Sunday, June 8th . I made it to the border this morning. I was on the road at 7:00A.M. Very light traffic and perfect riding weather. There are plenty of farms, trees and good scenery along the way. They combine to create a beautiful morning. I was smoke'n - triple digits - but luckily I slowed to check my map just as I passed a State Trooper running a radar speed trap. Very lucky for me! On through farmland to the border crossing and immigration checkpoint at Sumas. I did not expect a long delay crossing into Canada. One and a half hours latter I was still being questioned. It went something like the following. While looking carefully at a computer terminal the immigration official asks, " Any trouble with the law in the past ? " I respond," No sir." He again looks to the terminal, looks up at me and says, "please go to counter two and the Customs Officer will help you." What do they know that I don't know? They were very professional but they searched everything. " Are you sure you are not carrying any guns, drugs, or excessive cash ?" "Could someone at your home verify that the weapons you own are at your home "? The craziest thing was that I packed a lot of important stuff like my passport, emergency cash, extra key, maps, medications and spare credit card in water proof plastic zip lock baggies. Each time the agents would come across a baggie it would pique their interest, only to be disappointed when its legitimate contents were revealed. Interestingly, they did not know that the RT seat is removable and failed to check under it. And that is where I'd hidden all the guns, drugs and excessive cash! I am only joking about hiding anything, in case any Customs Officers are reading this. At that point I am not in the mood to tell them about the removable seat. Security is important. I know it and I take it seriously. But when forty-foot motor homes are passing unchecked, you got to wonder how much of a threat an overweight, balding, middle-aged, solo motorcyclist could be to the security of Canada. They would not allow pictures of the bike search.
It is mid-morning Sunday and it feels good to be in
British Columbia [B.C.]
I am cruising from Abbotsford to Hope along the Thompson River. I crisscross the river several times along a well-maintained road. The road has lots of twists and turns and plenty of room to pass slower traffic. The air is crisp and the sky is royal blue. The RT is running perfectly and I finally feel like I am completely free of work and normal routine. In the words of the immortal singer/songwriter James Brown," I feel good, da.da.da..da...da."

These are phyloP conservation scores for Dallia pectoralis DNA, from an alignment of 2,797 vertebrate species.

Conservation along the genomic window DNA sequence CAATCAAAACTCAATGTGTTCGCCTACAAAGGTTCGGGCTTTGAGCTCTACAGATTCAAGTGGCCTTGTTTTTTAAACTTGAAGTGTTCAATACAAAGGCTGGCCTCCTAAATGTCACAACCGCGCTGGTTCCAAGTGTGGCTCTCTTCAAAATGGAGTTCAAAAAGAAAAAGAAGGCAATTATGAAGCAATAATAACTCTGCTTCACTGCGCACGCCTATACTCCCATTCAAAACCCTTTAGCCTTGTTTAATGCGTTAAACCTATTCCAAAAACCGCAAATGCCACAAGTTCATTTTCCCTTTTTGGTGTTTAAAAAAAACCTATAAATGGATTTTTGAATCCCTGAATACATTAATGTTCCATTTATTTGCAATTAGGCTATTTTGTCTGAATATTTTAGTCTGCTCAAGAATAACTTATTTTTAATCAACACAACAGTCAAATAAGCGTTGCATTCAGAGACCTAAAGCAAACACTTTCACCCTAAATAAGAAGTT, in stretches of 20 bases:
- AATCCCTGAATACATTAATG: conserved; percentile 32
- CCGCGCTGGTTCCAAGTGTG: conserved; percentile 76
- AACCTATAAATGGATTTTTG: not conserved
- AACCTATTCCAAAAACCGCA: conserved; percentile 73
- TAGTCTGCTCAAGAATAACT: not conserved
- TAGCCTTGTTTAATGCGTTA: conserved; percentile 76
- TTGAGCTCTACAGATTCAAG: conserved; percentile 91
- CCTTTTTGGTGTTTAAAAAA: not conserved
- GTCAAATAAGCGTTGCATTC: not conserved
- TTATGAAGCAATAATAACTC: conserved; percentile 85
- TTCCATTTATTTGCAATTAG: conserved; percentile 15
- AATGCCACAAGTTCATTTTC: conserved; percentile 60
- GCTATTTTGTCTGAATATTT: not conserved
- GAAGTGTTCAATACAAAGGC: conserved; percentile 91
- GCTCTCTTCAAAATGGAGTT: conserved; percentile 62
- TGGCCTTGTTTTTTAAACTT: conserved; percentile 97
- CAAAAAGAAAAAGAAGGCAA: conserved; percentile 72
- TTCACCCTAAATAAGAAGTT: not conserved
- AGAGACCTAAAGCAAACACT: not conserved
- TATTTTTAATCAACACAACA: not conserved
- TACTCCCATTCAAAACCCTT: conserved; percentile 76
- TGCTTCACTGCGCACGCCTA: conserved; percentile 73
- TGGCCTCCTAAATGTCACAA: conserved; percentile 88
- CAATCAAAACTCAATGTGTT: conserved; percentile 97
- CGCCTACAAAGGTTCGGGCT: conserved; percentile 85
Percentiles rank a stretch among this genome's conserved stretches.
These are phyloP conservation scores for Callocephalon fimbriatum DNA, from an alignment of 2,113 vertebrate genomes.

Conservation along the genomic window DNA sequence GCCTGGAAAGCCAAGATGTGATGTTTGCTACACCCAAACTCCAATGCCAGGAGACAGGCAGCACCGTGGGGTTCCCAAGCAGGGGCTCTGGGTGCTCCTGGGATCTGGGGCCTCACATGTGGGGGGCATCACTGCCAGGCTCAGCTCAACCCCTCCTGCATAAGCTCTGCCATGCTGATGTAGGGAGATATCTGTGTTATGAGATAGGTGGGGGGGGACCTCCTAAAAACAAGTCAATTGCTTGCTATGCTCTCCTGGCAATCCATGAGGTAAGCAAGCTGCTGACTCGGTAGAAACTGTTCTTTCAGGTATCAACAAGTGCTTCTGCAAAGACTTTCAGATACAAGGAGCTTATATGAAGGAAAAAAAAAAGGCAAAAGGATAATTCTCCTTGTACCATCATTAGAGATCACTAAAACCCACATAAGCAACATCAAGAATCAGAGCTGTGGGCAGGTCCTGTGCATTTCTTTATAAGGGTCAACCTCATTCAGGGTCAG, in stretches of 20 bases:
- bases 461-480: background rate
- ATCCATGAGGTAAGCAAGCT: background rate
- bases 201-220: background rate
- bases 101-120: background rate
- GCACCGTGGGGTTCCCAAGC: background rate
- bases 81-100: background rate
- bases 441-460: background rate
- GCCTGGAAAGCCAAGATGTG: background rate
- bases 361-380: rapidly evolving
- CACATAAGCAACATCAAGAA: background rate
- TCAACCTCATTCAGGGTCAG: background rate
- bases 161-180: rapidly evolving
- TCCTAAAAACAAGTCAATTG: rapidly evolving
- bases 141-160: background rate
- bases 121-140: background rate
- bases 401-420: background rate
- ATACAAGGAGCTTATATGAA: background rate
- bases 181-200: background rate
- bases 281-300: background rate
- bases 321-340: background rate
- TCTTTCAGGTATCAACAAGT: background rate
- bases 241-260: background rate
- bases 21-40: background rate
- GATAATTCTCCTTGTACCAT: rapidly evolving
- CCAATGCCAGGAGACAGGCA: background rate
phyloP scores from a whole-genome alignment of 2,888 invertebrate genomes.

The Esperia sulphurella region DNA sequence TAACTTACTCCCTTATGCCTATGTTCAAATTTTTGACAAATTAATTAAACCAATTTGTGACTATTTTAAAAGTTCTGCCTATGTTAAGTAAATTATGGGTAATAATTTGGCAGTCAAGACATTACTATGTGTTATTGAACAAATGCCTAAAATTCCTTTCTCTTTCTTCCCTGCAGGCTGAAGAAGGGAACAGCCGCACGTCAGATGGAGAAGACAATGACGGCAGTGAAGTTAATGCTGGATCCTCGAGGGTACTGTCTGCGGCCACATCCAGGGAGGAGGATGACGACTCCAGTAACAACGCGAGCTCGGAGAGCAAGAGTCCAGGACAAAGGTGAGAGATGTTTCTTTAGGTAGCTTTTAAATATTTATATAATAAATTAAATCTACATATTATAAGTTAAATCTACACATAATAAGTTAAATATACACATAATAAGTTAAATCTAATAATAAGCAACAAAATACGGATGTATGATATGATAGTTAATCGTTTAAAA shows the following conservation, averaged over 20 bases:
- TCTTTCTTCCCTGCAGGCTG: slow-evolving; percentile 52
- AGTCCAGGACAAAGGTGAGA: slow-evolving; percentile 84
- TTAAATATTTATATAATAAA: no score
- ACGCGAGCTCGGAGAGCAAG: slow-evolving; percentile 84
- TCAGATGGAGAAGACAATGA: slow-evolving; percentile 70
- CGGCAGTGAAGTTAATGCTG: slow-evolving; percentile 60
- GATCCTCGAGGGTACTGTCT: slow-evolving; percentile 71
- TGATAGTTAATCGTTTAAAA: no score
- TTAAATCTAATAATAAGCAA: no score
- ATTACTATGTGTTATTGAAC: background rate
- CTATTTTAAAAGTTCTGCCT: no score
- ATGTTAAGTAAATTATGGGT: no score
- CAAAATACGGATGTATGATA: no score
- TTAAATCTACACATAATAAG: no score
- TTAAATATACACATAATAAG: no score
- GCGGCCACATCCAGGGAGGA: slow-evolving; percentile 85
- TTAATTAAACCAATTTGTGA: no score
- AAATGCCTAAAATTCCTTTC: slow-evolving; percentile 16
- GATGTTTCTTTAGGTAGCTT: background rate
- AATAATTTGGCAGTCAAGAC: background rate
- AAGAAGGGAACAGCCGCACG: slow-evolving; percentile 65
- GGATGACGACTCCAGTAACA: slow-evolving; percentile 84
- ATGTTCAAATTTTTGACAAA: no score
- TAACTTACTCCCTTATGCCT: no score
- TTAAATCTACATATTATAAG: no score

Canadian Highway # 1 runs north through miles of spectacular scenery. The Fraser Canyon Highway parallels the Fraser River and offers some great riding. The road changes names further north to become the Caribou Highway but the quality of the riding remains the same. The road offers a great chance to let the bike run very fast if you are so inclined. Triple digits are in order for this piece of roadway. Have you noticed that roads that run along rivers are generally great motorcycling roads? I always seek them out when planning a riding route. You do need to be careful and avoid the local wildlife. They come down to the road in search of salt.
I meet two Harley riders in Cache Creek B.C. Both are from L.A. and live within twenty miles of my home. We get fuel together and talk about our ride up from California. They have ridden to Alaska before so I ask about route options ahead. They are planning to take the Alaska Highway. I am leaning toward the route that follows a westerly direction toward Prince Rupert and then north to the Cassiar Highway. We leave the station together and I ride with them for about fifteen miles but I cannot stand the pace. They are cruisers. It took them four days to get the same distance that it took me two days to ride. We were not riding the same ride. I twist the throttle, waved good-bye and I am gone.
I continued north on Highway #97 out of Cache Creek. With the air temperature finally cooling down today - Redding, Portland, Seattle all set record high levels as I past through on Friday and Saturday - I decide to camp tonight rather than stay in a hotel. The tent, sleeping bag and mat take a lot of space and add unwanted pounds to the bike. I need to put them to good use. I am just south of Quesnel B.C. and I stop at Robert's Roost, a family operated place run by Clinton and his wife. They were having a family reunion. Turns out they are all motorcyclist. There are Harley's, Yamaha's and Honda's. They invite me to join them for drinks and great conversation about bikes, fast roads, and life in British Columbia. As with all motorcycle gatherings, there is ample time allotted for everyone to tell lies about their motoring experiences. One of the guys, after several drinks, says he is related to Willie Davidson - owner of the Harley Davidson Corporation. Maybe he was; who knows? I had a nice evening and enjoyed the company....
Story by John Clarke